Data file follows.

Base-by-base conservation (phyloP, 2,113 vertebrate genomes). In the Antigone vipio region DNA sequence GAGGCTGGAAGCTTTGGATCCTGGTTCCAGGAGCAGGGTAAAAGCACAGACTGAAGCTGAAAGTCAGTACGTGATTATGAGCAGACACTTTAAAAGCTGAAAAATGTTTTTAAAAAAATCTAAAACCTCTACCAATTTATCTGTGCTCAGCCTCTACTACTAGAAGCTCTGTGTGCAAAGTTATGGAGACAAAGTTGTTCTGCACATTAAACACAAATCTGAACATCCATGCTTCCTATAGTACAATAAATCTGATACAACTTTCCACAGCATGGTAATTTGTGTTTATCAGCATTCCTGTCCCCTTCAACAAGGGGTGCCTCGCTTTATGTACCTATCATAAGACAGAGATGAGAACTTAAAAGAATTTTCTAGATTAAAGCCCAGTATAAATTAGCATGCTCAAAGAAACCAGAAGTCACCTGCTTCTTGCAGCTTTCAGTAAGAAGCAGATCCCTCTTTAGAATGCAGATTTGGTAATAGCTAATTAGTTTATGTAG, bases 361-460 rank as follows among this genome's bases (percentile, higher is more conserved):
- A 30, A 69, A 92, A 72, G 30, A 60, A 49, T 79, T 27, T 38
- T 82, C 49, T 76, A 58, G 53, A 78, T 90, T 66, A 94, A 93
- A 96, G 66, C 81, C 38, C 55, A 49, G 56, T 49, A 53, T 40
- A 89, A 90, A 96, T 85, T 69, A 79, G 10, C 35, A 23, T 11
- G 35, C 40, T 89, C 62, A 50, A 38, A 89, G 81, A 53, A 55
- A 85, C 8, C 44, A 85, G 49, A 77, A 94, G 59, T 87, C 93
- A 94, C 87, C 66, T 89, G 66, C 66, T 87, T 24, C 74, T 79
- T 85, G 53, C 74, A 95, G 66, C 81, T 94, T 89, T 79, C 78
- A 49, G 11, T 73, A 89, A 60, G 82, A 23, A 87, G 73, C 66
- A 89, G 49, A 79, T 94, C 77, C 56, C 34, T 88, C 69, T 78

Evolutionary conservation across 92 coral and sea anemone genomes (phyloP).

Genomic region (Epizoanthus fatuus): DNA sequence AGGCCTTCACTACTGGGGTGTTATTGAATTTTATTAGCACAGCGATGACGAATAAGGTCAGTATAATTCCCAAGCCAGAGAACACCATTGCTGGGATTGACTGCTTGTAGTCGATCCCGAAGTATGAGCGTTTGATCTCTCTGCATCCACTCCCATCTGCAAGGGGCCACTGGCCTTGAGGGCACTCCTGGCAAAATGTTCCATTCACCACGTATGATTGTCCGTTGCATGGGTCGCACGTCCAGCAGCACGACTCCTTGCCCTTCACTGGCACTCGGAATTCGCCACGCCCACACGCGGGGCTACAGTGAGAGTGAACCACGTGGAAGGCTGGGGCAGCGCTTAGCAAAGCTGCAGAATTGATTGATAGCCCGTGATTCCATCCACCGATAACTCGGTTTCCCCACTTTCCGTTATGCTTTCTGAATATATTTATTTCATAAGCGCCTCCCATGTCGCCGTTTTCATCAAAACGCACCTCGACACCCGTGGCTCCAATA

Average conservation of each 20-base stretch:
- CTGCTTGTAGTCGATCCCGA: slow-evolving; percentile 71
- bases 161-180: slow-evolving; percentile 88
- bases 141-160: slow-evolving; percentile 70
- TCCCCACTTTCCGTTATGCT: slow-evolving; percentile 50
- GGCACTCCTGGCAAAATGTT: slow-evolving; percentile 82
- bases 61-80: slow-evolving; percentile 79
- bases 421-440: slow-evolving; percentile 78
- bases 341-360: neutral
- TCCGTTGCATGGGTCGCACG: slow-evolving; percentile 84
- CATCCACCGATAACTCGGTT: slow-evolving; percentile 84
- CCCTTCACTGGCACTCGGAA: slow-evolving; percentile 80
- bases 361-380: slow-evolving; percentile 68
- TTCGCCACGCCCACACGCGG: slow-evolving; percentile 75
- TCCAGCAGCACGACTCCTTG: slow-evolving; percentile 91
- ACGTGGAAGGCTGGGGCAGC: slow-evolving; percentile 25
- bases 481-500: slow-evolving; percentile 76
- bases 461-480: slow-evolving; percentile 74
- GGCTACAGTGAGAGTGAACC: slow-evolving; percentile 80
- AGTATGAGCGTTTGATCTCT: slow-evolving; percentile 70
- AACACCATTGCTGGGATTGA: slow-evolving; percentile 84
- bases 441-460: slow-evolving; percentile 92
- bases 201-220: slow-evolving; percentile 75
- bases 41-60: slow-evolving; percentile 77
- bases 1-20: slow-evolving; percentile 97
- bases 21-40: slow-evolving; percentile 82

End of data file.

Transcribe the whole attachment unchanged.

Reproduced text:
Base-by-base conservation (phyloP, 2,113 vertebrate genomes). In the Antigone vipio region DNA sequence GAGGCTGGAAGCTTTGGATCCTGGTTCCAGGAGCAGGGTAAAAGCACAGACTGAAGCTGAAAGTCAGTACGTGATTATGAGCAGACACTTTAAAAGCTGAAAAATGTTTTTAAAAAAATCTAAAACCTCTACCAATTTATCTGTGCTCAGCCTCTACTACTAGAAGCTCTGTGTGCAAAGTTATGGAGACAAAGTTGTTCTGCACATTAAACACAAATCTGAACATCCATGCTTCCTATAGTACAATAAATCTGATACAACTTTCCACAGCATGGTAATTTGTGTTTATCAGCATTCCTGTCCCCTTCAACAAGGGGTGCCTCGCTTTATGTACCTATCATAAGACAGAGATGAGAACTTAAAAGAATTTTCTAGATTAAAGCCCAGTATAAATTAGCATGCTCAAAGAAACCAGAAGTCACCTGCTTCTTGCAGCTTTCAGTAAGAAGCAGATCCCTCTTTAGAATGCAGATTTGGTAATAGCTAATTAGTTTATGTAG, bases 361-460 rank as follows among this genome's bases (percentile, higher is more conserved):
- A 30, A 69, A 92, A 72, G 30, A 60, A 49, T 79, T 27, T 38
- T 82, C 49, T 76, A 58, G 53, A 78, T 90, T 66, A 94, A 93
- A 96, G 66, C 81, C 38, C 55, A 49, G 56, T 49, A 53, T 40
- A 89, A 90, A 96, T 85, T 69, A 79, G 10, C 35, A 23, T 11
- G 35, C 40, T 89, C 62, A 50, A 38, A 89, G 81, A 53, A 55
- A 85, C 8, C 44, A 85, G 49, A 77, A 94, G 59, T 87, C 93
- A 94, C 87, C 66, T 89, G 66, C 66, T 87, T 24, C 74, T 79
- T 85, G 53, C 74, A 95, G 66, C 81, T 94, T 89, T 79, C 78
- A 49, G 11, T 73, A 89, A 60, G 82, A 23, A 87, G 73, C 66
- A 89, G 49, A 79, T 94, C 77, C 56, C 34, T 88, C 69, T 78

Evolutionary conservation across 92 coral and sea anemone genomes (phyloP).

Genomic region (Epizoanthus fatuus): DNA sequence AGGCCTTCACTACTGGGGTGTTATTGAATTTTATTAGCACAGCGATGACGAATAAGGTCAGTATAATTCCCAAGCCAGAGAACACCATTGCTGGGATTGACTGCTTGTAGTCGATCCCGAAGTATGAGCGTTTGATCTCTCTGCATCCACTCCCATCTGCAAGGGGCCACTGGCCTTGAGGGCACTCCTGGCAAAATGTTCCATTCACCACGTATGATTGTCCGTTGCATGGGTCGCACGTCCAGCAGCACGACTCCTTGCCCTTCACTGGCACTCGGAATTCGCCACGCCCACACGCGGGGCTACAGTGAGAGTGAACCACGTGGAAGGCTGGGGCAGCGCTTAGCAAAGCTGCAGAATTGATTGATAGCCCGTGATTCCATCCACCGATAACTCGGTTTCCCCACTTTCCGTTATGCTTTCTGAATATATTTATTTCATAAGCGCCTCCCATGTCGCCGTTTTCATCAAAACGCACCTCGACACCCGTGGCTCCAATA

Average conservation of each 20-base stretch:
- CTGCTTGTAGTCGATCCCGA: slow-evolving; percentile 71
- bases 161-180: slow-evolving; percentile 88
- bases 141-160: slow-evolving; percentile 70
- TCCCCACTTTCCGTTATGCT: slow-evolving; percentile 50
- GGCACTCCTGGCAAAATGTT: slow-evolving; percentile 82
- bases 61-80: slow-evolving; percentile 79
- bases 421-440: slow-evolving; percentile 78
- bases 341-360: neutral
- TCCGTTGCATGGGTCGCACG: slow-evolving; percentile 84
- CATCCACCGATAACTCGGTT: slow-evolving; percentile 84
- CCCTTCACTGGCACTCGGAA: slow-evolving; percentile 80
- bases 361-380: slow-evolving; percentile 68
- TTCGCCACGCCCACACGCGG: slow-evolving; percentile 75
- TCCAGCAGCACGACTCCTTG: slow-evolving; percentile 91
- ACGTGGAAGGCTGGGGCAGC: slow-evolving; percentile 25
- bases 481-500: slow-evolving; percentile 76
- bases 461-480: slow-evolving; percentile 74
- GGCTACAGTGAGAGTGAACC: slow-evolving; percentile 80
- AGTATGAGCGTTTGATCTCT: slow-evolving; percentile 70
- AACACCATTGCTGGGATTGA: slow-evolving; percentile 84
- bases 441-460: slow-evolving; percentile 92
- bases 201-220: slow-evolving; percentile 75
- bases 41-60: slow-evolving; percentile 77
- bases 1-20: slow-evolving; percentile 97
- bases 21-40: slow-evolving; percentile 82